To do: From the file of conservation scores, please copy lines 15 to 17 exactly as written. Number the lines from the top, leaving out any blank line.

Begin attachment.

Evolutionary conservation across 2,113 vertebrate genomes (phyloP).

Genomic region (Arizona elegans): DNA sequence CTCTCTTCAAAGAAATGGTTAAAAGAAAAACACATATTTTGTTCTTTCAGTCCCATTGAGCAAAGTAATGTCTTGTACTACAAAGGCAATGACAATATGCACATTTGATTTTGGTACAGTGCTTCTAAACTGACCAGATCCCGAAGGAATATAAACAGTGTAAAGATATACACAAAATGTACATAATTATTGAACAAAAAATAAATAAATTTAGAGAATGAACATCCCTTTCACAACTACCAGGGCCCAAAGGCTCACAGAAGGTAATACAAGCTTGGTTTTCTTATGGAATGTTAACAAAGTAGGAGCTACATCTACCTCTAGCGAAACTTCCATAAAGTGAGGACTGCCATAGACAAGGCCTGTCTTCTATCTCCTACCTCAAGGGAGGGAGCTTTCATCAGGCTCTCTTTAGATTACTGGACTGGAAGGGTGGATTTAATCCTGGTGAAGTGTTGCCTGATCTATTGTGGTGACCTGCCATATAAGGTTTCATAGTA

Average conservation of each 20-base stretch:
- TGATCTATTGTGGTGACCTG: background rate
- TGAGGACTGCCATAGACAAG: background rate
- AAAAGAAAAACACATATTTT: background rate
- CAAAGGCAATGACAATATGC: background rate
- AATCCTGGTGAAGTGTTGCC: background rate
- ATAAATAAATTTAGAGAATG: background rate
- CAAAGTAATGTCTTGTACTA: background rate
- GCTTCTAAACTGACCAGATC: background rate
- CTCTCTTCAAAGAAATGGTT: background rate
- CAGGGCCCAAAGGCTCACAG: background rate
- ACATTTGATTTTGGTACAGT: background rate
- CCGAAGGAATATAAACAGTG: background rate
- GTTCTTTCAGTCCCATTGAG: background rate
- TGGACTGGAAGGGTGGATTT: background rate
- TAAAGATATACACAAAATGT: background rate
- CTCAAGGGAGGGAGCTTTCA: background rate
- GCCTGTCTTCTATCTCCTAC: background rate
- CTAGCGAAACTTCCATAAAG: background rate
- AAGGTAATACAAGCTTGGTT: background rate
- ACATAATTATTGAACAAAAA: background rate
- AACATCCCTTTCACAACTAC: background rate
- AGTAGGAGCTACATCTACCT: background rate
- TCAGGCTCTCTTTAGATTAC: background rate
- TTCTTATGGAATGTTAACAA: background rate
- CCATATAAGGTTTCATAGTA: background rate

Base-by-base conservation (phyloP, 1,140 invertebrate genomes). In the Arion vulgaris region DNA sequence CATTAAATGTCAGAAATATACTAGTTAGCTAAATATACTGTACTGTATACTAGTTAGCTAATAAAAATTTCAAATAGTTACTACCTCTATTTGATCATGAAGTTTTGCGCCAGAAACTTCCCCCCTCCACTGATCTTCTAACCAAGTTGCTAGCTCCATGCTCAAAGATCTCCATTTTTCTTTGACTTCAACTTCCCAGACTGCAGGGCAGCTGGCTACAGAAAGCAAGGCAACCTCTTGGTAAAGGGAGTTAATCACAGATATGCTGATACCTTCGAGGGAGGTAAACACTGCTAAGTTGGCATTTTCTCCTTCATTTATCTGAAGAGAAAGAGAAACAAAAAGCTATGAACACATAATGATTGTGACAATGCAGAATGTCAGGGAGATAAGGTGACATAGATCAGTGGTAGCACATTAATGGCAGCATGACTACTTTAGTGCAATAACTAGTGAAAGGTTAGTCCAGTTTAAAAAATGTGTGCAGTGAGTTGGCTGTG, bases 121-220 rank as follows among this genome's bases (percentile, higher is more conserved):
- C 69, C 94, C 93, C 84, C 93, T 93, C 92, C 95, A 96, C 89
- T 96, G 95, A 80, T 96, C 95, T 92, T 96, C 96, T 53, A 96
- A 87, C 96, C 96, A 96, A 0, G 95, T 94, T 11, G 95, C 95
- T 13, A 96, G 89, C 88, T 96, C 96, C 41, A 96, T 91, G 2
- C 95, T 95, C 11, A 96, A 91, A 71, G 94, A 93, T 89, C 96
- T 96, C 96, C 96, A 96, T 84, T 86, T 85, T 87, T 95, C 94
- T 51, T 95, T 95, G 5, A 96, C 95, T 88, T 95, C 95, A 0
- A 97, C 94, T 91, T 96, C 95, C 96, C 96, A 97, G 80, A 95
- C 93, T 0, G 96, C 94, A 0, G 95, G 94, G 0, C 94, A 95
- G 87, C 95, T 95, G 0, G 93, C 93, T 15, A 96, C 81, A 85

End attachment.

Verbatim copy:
- CCGAAGGAATATAAACAGTG: background rate
- GTTCTTTCAGTCCCATTGAG: background rate
- TGGACTGGAAGGGTGGATTT: background rate